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A group of left-wing non-governmental organizations have upped the pressure on the UK Government to modernize an "outdated" tax system that "allows companies to manipulate their profits to avoid taxes."
The call is made in a new report released by the UK's largest trade union, Unite, together with the anti-poverty charity War on Want, and the Change to Win federation of US trade unions.
Neil Geiser, associate director of retail initiatives at Change to Win, warned that "corporate tax avoidance is not going to go away unless we shine a light on it and unless policy makers act decisively. This is an international issue, but our report gives the UK Government every reason to act forcefully to limit abuses by private equity backed firms."
The report focuses on an allegation that Alliance Boots, the owner of high street chemists Boots, has avoided at least GBP1.2bn (USD1.9bn) in tax since going private six years ago. It claims that the company took on huge levels of debt to fund its 2007 buyout, and "is likely to have apportioned this liability to reduce its corporation tax by about 95 percent over six years." The holding company that owns Alliance Boots is located in Gibraltar, and in 2008, the firm re-located to the low-tax canton of Zug, Switzerland.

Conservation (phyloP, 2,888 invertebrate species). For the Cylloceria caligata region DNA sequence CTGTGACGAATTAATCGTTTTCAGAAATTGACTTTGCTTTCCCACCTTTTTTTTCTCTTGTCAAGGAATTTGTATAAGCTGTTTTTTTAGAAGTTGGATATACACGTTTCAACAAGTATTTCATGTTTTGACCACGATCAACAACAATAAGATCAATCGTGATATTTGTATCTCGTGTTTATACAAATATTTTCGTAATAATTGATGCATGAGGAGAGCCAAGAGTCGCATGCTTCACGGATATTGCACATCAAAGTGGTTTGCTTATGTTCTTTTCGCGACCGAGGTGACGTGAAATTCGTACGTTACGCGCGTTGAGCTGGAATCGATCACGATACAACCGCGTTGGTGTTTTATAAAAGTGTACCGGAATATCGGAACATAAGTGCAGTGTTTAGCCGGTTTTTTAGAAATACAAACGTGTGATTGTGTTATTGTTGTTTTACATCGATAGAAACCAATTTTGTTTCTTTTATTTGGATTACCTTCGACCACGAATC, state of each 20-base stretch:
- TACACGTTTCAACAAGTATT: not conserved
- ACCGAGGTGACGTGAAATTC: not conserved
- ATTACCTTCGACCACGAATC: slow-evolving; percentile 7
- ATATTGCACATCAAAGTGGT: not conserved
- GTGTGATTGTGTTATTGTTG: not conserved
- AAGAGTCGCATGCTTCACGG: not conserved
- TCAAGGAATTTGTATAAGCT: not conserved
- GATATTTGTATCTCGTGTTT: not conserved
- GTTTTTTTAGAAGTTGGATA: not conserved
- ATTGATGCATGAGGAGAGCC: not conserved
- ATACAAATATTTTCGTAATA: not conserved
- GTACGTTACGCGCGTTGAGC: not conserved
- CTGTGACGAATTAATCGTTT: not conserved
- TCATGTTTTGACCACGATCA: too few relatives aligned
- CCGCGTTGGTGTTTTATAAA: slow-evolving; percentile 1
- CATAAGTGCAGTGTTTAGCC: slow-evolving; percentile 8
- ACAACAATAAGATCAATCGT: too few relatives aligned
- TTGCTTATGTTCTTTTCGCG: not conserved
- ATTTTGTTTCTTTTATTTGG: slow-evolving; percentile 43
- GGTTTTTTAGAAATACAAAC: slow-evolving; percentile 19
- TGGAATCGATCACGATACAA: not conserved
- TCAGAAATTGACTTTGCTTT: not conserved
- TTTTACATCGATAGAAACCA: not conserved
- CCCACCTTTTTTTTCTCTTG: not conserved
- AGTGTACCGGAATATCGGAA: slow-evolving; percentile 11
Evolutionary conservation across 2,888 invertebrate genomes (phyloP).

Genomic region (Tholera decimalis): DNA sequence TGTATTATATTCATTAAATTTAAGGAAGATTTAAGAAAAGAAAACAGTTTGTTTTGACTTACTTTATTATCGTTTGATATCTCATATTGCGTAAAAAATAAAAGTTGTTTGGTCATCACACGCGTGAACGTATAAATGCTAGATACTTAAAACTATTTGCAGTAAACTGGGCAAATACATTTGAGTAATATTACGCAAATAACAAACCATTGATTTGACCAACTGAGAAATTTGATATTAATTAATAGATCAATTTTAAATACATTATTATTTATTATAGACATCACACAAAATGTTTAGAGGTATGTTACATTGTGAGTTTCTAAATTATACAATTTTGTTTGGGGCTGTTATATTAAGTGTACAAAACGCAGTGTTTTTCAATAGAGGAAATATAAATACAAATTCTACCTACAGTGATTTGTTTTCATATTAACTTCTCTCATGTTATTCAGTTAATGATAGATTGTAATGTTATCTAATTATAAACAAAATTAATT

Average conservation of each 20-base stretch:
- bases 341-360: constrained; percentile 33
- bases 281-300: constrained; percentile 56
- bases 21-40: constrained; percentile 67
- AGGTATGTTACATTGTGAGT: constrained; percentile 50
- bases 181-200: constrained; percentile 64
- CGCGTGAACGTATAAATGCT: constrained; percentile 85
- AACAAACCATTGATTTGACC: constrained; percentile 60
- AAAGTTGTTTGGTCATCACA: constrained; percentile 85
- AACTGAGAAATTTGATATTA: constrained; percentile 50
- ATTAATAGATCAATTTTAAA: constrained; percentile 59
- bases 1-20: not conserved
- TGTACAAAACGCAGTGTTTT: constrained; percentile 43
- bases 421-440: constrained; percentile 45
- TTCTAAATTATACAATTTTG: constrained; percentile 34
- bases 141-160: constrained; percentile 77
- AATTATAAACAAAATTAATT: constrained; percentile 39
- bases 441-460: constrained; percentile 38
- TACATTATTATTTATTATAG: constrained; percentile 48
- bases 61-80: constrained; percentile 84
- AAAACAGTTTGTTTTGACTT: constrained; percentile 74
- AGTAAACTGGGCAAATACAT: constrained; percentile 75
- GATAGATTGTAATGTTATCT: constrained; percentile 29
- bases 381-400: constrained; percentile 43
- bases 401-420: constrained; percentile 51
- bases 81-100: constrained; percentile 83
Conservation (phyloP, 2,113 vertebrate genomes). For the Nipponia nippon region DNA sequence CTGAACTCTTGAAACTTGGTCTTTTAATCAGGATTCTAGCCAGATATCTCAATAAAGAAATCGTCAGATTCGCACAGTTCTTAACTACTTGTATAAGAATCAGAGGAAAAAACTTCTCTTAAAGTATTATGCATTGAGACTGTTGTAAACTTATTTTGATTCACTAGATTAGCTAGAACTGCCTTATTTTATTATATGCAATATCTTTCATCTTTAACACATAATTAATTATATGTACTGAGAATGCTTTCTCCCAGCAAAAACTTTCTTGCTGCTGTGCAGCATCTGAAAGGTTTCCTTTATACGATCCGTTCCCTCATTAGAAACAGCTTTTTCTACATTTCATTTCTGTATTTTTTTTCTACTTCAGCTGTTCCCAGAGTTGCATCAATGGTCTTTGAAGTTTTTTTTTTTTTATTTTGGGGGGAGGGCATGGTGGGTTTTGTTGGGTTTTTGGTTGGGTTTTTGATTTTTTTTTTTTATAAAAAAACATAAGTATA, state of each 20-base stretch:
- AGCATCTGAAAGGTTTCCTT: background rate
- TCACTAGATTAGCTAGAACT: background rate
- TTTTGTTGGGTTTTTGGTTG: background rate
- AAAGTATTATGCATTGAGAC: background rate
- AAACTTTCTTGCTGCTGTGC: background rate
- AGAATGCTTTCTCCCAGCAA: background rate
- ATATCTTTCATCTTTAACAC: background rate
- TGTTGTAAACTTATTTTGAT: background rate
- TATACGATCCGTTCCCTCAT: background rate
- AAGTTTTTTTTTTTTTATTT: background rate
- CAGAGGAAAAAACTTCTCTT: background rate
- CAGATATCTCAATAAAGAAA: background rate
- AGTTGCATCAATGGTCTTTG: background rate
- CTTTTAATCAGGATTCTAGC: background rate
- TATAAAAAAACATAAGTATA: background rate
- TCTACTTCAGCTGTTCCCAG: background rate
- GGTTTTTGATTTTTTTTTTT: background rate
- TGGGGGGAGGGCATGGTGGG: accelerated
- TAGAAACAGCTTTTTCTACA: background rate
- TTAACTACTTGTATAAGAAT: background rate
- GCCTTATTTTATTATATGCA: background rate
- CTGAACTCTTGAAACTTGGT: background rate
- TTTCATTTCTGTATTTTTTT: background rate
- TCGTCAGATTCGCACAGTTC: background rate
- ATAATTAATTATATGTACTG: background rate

Alliance Boots draws around 40 percent of its UK revenues from prescriptions and related services.
The three sponsoring organizations argue that Alliance Boots should disclose key tax and financial information, and urge the Government to launch an investigation of the company's tax practices. They also stress the need for transparency and accountability in cases where public contracts are undertaken by private companies, changes to the taxation of private equity-backed businesses, and reform of the tax systems in British Overseas Territories.
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